Album Review: Hamilton Leithauser + Rostam – I Had a Dream That You Were Mine



Hamilton Leithauser of the Walkmen and Rostam Batmanglij of Vampire Weekend produce a fresh example of indie rock on their first collaborative album, I Had A Dream That You Were Mine. These two successful and accomplished musicians are more than a dynamic duo. With pure honesty and raging vocal chords, Hamilton Leithauser and Rostam provide the energy level of a super-group.

The opening phrase of the album is the title of the album. For the first twenty seconds of 1000 Times, listeners enter a beautiful dreamscape lullaby world. Rostam’s trickling piano keys create the dreamy, introductory atmosphere. The dream ends when Hamilton belts out his entire soul – and belts reality back into the listener – the snare drums begin to rattle and the bass boosts the groove of the song.

Everything about track two Sick As A Dog reminds me of early Dr. Dog. With shuffling bass licks and a rocking drumbeat Hamilton is able to use the same voice he’s always had to deliver an uplifting emotionally packed performance. The third song, Rough Going (I Won’t Let Up), begins with an oldies, waltz vibe complete with oldies backup vocals (sh-doobie, sh-doobie, sh-doobie, sh-dooah). Rostam’s piano chords play a key role in driving the song forward as the snares march along the momentum.

Track four In A Black Out presents a lower energy mood as Hamilton rests his vocals for a majority of the song and only brings his full vocal strength out for a small part of the song. The song also features a driving finger picking acoustic rythym which provides the major forward force on the song.  The next song Peaceful Morning contains banjo elements and beautiful vocal melodies that make it one of the memorable songs from the album. The bridge of this song contains a really pretty, jazzy ascending melody where Hamilton gets to show of his falsetto vocal style.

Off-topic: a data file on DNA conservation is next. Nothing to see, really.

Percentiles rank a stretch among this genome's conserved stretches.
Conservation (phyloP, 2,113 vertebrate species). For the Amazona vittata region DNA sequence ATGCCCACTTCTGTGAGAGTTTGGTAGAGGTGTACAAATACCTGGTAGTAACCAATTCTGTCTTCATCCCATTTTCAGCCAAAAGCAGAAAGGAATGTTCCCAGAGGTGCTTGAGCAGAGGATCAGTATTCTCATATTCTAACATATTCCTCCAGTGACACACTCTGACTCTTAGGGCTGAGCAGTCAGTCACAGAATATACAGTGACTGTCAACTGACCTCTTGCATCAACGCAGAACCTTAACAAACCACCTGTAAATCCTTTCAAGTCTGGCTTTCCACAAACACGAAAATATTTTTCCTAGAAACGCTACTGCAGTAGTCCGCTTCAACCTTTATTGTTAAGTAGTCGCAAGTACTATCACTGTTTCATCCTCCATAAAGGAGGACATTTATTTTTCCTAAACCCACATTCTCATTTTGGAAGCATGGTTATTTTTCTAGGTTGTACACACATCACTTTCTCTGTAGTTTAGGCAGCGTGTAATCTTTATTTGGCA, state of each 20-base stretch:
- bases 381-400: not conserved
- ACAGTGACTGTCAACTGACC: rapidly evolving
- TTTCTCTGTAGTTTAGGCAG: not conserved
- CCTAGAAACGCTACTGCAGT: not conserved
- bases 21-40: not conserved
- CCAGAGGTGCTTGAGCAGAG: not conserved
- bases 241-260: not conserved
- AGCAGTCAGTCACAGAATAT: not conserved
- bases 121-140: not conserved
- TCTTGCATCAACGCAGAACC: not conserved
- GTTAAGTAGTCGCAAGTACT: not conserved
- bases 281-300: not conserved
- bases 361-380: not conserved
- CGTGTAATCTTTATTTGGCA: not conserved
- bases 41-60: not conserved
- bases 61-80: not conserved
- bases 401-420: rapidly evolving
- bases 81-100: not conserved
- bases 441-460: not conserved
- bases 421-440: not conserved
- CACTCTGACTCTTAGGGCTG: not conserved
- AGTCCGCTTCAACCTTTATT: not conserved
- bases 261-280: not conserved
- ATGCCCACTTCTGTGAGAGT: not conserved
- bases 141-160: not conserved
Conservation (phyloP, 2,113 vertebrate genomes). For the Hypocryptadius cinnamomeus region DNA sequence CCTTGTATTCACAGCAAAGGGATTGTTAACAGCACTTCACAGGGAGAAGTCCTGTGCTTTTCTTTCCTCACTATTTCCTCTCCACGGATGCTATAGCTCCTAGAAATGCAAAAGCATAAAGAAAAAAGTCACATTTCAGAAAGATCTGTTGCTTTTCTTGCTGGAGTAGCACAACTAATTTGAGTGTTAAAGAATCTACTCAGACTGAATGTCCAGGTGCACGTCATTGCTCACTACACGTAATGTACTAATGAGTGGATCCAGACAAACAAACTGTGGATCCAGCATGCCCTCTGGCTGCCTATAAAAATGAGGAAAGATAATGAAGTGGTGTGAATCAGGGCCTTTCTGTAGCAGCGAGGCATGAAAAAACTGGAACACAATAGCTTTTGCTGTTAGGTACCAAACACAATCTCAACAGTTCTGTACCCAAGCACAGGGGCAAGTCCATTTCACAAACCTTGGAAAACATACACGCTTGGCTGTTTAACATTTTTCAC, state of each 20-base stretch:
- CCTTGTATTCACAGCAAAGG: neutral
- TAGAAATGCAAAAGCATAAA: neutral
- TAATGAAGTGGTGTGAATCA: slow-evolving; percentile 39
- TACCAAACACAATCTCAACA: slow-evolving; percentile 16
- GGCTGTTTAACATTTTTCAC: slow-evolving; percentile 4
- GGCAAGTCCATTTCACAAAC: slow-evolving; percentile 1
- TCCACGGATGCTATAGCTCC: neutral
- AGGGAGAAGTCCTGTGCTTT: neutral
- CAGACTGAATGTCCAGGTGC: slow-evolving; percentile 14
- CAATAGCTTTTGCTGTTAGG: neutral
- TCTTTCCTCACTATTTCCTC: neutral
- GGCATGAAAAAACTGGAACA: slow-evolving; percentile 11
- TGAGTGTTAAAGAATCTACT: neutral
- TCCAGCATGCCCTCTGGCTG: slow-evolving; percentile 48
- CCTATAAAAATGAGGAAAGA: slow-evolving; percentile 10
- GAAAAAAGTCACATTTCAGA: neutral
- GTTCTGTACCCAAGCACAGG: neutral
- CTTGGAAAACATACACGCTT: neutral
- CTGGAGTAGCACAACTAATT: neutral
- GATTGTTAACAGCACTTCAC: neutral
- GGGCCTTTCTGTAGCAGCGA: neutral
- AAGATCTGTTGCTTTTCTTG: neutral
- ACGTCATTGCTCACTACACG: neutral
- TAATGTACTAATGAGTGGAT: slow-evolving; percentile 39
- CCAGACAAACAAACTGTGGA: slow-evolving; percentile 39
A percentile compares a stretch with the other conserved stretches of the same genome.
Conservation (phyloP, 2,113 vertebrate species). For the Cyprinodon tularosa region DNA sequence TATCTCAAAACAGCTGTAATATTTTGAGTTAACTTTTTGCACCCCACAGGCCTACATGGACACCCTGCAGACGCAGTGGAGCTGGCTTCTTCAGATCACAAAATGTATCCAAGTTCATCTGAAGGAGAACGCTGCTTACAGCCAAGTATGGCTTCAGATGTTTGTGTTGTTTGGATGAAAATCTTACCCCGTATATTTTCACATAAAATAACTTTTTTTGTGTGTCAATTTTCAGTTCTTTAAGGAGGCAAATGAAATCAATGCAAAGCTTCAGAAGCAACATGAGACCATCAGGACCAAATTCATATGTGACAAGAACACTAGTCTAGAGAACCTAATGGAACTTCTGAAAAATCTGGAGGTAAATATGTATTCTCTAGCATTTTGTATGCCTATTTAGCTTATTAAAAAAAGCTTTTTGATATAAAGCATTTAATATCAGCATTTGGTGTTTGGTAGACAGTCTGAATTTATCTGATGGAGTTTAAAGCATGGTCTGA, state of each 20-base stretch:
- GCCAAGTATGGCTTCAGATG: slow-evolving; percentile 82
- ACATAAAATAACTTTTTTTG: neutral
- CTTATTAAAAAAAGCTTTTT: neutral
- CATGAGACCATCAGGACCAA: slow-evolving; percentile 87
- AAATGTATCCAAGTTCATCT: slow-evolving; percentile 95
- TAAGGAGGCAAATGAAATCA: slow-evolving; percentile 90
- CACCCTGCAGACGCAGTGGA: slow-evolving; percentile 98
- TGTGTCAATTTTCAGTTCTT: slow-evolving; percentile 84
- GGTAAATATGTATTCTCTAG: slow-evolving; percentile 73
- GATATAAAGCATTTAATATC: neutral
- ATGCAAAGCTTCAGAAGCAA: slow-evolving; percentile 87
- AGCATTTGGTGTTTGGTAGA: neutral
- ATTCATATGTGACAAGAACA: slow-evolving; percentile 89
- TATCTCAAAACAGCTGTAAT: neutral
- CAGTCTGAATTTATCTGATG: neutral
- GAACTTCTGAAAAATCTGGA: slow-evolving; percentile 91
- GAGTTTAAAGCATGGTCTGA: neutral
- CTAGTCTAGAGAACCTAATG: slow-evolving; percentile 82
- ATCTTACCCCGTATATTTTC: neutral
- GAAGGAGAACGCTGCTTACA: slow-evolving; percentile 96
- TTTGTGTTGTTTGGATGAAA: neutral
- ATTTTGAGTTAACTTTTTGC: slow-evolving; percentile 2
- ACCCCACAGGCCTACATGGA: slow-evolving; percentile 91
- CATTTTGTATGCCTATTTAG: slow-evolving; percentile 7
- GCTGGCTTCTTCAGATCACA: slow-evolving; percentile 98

The beginning of track six When The Truth Is… sounds like it could have been a studio outtake from the soundtrack of the 80’s movie Grease. This  intro guitar riff distorted with a beachy, sunset effect becomes the main melody of the verse as Hamilton’s vocals take place of the guitar and together with Rostam’s piano energy the song rocks on.

Blazing with harmonica and a jug band chunk and drive drumbeat, track seven You Ain’t That Young Kid skips along with Dylanesque colours and vocal attitude.  This song has the most classic folk, indie swing sound on the entire album. What really makes this track extraordinary is it’s seamless transition from indie swing to chill waltz and then back to the rocking, upbeat folk vibe.

Track nine The Morning Stars is a big attention grabber with its immediate racing drumbeat from the very second the song starts. The dynamics of the strength and volume of the beat throughout the song is strategically waving and changing to balance out the volume and strength of Hamilton. On the last song 1959 the album  ends back in the floaty, dreamy energy as Rostam contributes many different keyboard sounds and effects which take listeners to the peaceful end of this fresh world of indie folk music. I Had A Dream That You Were Mine is sure to generate a lot of attention from music lovers, critics, and other musicians themselves. This may be one of the top indie folk releases of 2016.

Scott J. Herman